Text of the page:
AB: One thing we do is try to place scars in the shadows. In a facial reconstruction, for example, we’ll hide them in the mouth or under the jawline. In hand surgery, we routinely use zigzag (or z-plasty) incisions because we want to reduce the risk of scar contractures, which is when skin scars pull the fingers into suboptimal or functionally limiting positions. In plastic surgery in general, z-plasty incisions are used to lengthen tight scars in many parts of the body, but often from burn scars affecting the joint creases, like the neck, elbow, wrist, fingers, knee. The purpose in these situations is not just cosmetic, but more importantly, functional. From the cosmetic perspective, the z-plasty can be used to try to align scars with a natural skin fold. For example, if I align the scar along a joint crease, like the flexor creases of your fingers, not only does it create improved function, but also, improved cosmetics, because the scar is less visible in the crease.
MN: You’re creating a longer scar, but because of its placement, it follows contours of the body more naturally.
AB: Sometimes a longer scar is preferable to a scar with an abnormal contour. For instance, we routinely excise circular lesions in an ellipse to provide a scar with a flatter, more linear contour.
MN: Meaning the scar becomes a line instead of a circle?
AB: Actually, the scar ends up with a more regular contour, instead of bunched up edges, and may align with natural wrinkles within the skin.
MN: That’s really fascinating. Aesthetically, do we prefer lines to circles—at least in terms of marks on our bodies?
AB: A thin line will cover more length, but it may be less visible than a scar that forms more of a solid shape. It’s interesting, the psychology of it. Say a 12 year old has a circular lesion on his chin. His friends might point it out or make fun of him and he’ll feel self-conscious about it. If we turn that into a line, it’s still a mark, but it hopefully becomes thinner, takes up a lower profile on his face; maybe even lines up with the some of the natural lines of his face. Some kids actually enjoy their scars and are more confident in describing a scar to their friends and classmates than a congenital difference.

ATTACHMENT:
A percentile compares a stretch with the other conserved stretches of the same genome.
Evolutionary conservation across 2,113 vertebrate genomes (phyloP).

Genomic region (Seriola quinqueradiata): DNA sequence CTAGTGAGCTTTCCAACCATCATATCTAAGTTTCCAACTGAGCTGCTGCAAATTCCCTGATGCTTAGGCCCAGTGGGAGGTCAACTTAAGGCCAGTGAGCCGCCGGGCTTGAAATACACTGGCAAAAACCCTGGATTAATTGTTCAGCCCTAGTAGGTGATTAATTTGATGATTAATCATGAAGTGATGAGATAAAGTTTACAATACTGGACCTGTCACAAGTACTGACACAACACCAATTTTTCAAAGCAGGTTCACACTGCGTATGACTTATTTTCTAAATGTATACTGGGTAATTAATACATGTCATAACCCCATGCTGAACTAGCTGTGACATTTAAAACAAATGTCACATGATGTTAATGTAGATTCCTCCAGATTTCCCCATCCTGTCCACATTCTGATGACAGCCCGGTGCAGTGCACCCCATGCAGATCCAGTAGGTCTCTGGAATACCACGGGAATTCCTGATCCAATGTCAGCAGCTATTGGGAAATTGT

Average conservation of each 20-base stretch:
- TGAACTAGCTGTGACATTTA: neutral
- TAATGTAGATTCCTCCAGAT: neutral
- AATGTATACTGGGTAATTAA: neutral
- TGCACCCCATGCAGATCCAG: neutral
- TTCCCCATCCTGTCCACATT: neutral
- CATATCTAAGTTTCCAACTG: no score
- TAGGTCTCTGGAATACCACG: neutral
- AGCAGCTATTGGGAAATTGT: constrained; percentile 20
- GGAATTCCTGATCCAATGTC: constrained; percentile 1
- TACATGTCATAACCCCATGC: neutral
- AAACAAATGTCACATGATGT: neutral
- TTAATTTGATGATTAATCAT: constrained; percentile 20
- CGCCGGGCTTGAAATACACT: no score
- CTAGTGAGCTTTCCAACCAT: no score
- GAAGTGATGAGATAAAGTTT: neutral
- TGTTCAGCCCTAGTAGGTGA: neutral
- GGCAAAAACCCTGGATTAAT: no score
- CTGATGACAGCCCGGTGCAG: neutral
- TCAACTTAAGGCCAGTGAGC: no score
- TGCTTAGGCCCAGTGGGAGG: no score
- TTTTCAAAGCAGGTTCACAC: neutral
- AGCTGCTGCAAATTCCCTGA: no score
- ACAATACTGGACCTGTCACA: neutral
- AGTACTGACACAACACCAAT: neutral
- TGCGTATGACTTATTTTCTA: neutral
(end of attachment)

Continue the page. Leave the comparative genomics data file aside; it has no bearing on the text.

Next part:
MN: Drawing has always had a relationship to magic—to draw is to conjure an image where there previously was none. But your magic trick seems to be of the opposite kind: a disappearing act. Your craft is one of concealment—to literally place the scars in the shadows. Do you ever think about your work as an act of erasure?
AB: That’s an interesting point. I think what I do, as a surgeon, involves both kinds of magic: creation and erasure. I think it depends on the kind of case I’m performing. For instance, my favorite procedure, pollicization, involves the “creation” of a thumb in patients who have lost their thumb from congenital or traumatic causes. Although it involves repositioning the next finger—usually the index finger—into a new position, the appearance and function of the hand are completely changed. Despite the fact that the patient still has a four-fingered hand, at first glance, the deformity becomes almost imperceptible after the thumb has been “created”. In fact, many cartoon characters—Mickey Mouse, The Simpsons, Family Guy—have four-fingered hands. Speaking of magic, Walt Disney is credited with this development; it made Mickey’s animators 20% faster, and they felt his hands looked strange with five fingers.